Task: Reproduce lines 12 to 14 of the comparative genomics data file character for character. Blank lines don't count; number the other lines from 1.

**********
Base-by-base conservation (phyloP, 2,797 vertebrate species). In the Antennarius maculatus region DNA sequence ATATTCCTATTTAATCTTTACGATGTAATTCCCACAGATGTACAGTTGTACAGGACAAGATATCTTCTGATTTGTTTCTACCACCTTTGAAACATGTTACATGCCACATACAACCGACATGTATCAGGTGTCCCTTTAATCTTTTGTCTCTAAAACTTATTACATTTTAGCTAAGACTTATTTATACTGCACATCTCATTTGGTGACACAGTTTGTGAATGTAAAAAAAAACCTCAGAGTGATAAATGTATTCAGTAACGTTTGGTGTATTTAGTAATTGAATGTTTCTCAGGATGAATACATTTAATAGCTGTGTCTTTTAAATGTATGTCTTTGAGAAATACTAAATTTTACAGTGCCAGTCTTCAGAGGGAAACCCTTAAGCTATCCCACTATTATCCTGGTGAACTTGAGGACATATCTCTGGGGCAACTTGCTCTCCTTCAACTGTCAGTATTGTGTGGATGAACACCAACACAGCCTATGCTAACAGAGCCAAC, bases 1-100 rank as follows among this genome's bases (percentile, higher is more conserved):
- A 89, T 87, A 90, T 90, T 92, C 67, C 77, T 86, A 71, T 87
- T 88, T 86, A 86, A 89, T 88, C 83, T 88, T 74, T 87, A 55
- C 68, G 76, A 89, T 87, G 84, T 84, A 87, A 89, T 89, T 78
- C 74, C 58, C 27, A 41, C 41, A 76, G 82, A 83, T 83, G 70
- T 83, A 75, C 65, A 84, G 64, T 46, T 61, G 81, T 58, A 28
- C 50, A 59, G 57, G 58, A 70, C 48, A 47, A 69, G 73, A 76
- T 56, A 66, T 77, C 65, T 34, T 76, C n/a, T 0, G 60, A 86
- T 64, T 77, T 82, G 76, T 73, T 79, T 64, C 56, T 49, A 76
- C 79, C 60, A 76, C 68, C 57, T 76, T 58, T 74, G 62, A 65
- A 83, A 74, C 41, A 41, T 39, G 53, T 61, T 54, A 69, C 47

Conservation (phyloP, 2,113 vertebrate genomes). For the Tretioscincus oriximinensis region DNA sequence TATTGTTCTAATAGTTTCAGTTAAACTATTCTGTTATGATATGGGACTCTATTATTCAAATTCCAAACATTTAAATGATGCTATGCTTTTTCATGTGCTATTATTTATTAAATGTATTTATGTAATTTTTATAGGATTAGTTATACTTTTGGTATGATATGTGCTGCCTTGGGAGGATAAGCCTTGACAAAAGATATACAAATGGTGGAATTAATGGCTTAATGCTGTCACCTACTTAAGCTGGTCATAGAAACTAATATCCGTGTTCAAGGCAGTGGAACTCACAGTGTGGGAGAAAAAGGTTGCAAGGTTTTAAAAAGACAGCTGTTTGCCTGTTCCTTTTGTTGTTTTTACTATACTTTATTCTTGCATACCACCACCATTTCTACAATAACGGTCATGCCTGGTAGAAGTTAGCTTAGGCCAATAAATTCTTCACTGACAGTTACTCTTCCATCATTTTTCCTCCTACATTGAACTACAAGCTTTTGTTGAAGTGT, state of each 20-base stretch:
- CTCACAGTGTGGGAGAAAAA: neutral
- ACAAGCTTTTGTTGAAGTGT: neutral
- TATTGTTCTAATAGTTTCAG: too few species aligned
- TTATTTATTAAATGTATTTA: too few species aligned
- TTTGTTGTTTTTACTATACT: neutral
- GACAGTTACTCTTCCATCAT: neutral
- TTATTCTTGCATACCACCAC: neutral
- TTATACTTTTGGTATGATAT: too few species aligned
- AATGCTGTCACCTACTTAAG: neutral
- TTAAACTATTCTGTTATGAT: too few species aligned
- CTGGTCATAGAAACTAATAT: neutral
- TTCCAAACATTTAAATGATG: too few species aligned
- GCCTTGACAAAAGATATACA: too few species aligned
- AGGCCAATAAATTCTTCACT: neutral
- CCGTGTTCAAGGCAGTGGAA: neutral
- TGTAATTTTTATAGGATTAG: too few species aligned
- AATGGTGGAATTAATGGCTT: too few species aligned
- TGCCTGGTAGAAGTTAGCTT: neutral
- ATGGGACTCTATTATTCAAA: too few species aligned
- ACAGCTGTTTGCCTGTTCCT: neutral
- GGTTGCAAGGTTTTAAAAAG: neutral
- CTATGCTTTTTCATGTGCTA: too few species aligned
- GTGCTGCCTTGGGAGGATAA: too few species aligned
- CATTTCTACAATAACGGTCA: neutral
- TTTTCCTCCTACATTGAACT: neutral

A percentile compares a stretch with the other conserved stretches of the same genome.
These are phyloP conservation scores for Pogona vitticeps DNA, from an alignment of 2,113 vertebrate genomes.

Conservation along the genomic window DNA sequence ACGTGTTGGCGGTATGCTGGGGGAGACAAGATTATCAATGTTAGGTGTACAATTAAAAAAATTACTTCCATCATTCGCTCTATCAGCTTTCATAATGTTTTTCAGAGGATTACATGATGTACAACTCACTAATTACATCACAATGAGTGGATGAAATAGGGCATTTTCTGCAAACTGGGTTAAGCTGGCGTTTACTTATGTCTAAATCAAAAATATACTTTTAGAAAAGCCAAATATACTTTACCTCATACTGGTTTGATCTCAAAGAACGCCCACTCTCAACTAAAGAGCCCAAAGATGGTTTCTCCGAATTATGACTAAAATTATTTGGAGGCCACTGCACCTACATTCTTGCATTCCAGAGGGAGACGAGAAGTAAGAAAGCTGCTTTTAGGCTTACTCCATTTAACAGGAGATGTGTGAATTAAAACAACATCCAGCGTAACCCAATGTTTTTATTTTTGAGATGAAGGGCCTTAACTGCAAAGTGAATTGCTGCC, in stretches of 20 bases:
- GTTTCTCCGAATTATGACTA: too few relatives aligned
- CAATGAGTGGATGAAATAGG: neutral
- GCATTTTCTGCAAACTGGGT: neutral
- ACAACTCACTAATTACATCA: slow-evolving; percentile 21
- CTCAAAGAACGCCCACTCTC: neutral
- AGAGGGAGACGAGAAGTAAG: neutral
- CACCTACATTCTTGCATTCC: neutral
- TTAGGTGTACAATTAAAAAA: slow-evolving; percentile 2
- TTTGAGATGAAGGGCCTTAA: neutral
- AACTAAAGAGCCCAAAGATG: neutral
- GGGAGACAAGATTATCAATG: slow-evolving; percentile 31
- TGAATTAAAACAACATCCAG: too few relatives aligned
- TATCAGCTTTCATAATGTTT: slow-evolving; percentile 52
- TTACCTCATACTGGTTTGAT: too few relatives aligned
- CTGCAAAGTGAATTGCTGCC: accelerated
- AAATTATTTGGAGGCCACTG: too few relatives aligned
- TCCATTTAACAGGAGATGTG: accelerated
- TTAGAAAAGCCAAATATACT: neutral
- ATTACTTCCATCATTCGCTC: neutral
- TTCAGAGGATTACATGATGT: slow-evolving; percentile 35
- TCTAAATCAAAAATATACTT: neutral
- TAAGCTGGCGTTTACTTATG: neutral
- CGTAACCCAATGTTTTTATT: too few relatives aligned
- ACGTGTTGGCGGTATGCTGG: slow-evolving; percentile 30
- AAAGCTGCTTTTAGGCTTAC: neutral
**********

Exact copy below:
Conservation (phyloP, 2,113 vertebrate genomes). For the Tretioscincus oriximinensis region DNA sequence TATTGTTCTAATAGTTTCAGTTAAACTATTCTGTTATGATATGGGACTCTATTATTCAAATTCCAAACATTTAAATGATGCTATGCTTTTTCATGTGCTATTATTTATTAAATGTATTTATGTAATTTTTATAGGATTAGTTATACTTTTGGTATGATATGTGCTGCCTTGGGAGGATAAGCCTTGACAAAAGATATACAAATGGTGGAATTAATGGCTTAATGCTGTCACCTACTTAAGCTGGTCATAGAAACTAATATCCGTGTTCAAGGCAGTGGAACTCACAGTGTGGGAGAAAAAGGTTGCAAGGTTTTAAAAAGACAGCTGTTTGCCTGTTCCTTTTGTTGTTTTTACTATACTTTATTCTTGCATACCACCACCATTTCTACAATAACGGTCATGCCTGGTAGAAGTTAGCTTAGGCCAATAAATTCTTCACTGACAGTTACTCTTCCATCATTTTTCCTCCTACATTGAACTACAAGCTTTTGTTGAAGTGT, state of each 20-base stretch:
- CTCACAGTGTGGGAGAAAAA: neutral
- ACAAGCTTTTGTTGAAGTGT: neutral